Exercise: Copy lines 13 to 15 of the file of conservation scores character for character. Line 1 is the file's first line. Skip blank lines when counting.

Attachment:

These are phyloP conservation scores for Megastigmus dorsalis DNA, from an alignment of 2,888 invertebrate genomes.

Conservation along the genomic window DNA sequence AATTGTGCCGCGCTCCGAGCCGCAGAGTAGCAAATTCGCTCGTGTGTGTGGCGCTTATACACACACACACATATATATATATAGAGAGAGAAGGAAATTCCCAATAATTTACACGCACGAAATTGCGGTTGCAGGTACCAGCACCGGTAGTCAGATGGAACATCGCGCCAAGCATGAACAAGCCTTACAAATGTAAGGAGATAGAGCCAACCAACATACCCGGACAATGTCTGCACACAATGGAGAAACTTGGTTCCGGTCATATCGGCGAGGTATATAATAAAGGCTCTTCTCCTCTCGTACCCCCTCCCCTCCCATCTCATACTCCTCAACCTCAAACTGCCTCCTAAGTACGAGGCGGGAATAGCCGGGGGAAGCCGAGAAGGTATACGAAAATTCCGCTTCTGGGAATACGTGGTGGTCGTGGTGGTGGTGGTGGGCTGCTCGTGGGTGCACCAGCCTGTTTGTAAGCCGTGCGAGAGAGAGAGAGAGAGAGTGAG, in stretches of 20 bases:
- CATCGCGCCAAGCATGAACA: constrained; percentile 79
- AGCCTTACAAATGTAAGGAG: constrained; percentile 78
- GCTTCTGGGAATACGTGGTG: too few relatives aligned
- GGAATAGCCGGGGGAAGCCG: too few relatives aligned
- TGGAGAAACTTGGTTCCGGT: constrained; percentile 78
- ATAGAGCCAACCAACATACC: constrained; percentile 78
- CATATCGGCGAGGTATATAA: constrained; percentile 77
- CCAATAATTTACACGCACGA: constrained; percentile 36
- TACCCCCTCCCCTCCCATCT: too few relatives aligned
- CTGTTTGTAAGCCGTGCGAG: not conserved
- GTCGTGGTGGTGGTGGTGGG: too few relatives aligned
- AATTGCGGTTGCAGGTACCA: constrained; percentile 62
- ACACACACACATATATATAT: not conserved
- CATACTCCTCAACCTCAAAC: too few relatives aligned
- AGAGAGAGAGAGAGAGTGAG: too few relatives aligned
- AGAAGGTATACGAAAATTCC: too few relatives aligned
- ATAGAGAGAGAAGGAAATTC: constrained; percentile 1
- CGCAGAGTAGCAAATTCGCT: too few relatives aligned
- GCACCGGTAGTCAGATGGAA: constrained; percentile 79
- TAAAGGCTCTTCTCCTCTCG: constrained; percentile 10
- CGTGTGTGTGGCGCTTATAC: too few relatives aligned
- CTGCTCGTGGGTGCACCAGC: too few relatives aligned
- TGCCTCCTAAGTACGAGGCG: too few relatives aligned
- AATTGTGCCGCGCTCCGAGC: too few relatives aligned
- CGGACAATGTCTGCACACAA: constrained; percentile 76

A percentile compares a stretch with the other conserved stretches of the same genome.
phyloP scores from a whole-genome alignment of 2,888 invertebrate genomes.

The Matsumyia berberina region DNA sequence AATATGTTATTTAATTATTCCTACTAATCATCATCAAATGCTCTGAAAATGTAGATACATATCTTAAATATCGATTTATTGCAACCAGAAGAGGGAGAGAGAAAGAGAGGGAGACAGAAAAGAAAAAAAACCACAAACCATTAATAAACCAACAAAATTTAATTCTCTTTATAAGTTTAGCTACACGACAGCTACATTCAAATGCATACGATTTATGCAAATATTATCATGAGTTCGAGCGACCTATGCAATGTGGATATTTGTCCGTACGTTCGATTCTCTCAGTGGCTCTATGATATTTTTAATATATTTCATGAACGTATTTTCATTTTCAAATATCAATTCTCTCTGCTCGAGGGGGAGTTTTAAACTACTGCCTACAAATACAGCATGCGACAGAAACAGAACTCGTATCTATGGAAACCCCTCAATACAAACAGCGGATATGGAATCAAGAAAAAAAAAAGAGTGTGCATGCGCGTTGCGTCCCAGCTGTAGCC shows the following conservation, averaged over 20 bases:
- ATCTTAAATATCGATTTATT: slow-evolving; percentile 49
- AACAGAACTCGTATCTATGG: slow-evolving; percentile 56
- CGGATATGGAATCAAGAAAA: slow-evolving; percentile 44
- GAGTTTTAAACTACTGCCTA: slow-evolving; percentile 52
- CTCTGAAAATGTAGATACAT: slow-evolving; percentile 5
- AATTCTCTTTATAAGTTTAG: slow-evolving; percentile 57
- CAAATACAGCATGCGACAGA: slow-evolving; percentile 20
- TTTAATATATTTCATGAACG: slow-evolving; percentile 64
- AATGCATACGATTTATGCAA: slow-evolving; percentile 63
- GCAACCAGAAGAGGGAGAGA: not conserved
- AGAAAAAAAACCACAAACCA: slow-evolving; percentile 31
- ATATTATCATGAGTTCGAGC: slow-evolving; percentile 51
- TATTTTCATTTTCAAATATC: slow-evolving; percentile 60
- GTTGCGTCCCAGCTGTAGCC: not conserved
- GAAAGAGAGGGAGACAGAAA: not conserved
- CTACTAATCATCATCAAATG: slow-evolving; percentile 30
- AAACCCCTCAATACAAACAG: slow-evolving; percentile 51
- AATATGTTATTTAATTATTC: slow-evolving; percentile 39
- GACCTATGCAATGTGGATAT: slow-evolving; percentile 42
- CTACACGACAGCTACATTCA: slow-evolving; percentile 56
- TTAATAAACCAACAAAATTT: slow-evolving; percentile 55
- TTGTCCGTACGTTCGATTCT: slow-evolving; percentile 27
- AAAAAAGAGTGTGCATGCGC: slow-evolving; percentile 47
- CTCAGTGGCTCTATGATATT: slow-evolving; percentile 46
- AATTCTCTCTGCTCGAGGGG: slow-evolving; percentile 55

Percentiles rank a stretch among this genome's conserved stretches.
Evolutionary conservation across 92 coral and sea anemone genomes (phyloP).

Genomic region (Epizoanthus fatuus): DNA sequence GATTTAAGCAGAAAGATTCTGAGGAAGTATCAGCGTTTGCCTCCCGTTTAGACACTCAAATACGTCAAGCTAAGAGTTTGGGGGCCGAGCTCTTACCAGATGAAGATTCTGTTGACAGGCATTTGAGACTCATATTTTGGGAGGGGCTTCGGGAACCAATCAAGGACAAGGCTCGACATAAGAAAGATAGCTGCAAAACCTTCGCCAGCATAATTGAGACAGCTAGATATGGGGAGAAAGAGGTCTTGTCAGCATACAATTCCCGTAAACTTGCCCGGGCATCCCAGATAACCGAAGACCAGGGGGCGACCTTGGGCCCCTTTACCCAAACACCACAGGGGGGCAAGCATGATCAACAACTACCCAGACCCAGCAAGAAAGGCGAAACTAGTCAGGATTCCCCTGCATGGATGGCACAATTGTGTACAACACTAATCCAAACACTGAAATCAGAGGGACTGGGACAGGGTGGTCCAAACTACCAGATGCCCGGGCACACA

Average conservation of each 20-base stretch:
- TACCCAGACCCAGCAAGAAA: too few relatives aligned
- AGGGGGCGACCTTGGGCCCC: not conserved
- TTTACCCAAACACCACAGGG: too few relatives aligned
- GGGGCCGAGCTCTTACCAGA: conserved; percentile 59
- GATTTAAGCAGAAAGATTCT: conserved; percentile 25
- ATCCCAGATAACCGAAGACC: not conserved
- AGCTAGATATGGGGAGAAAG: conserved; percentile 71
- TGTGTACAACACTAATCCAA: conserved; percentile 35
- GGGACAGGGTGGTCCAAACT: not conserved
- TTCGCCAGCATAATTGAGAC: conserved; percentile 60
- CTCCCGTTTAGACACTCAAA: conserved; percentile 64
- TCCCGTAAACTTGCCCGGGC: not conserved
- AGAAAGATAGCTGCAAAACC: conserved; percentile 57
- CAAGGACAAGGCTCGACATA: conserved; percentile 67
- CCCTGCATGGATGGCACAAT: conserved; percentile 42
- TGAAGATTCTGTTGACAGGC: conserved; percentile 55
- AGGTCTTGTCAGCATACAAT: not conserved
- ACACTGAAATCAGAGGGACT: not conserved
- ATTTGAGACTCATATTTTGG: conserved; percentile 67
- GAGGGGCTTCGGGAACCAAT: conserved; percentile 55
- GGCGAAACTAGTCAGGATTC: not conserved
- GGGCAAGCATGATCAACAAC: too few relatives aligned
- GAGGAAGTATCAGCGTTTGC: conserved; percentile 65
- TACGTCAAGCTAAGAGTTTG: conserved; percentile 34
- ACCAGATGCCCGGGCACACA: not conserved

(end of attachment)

- GTCGTGGTGGTGGTGGTGGG: too few relatives aligned
- AATTGCGGTTGCAGGTACCA: constrained; percentile 62
- ACACACACACATATATATAT: not conserved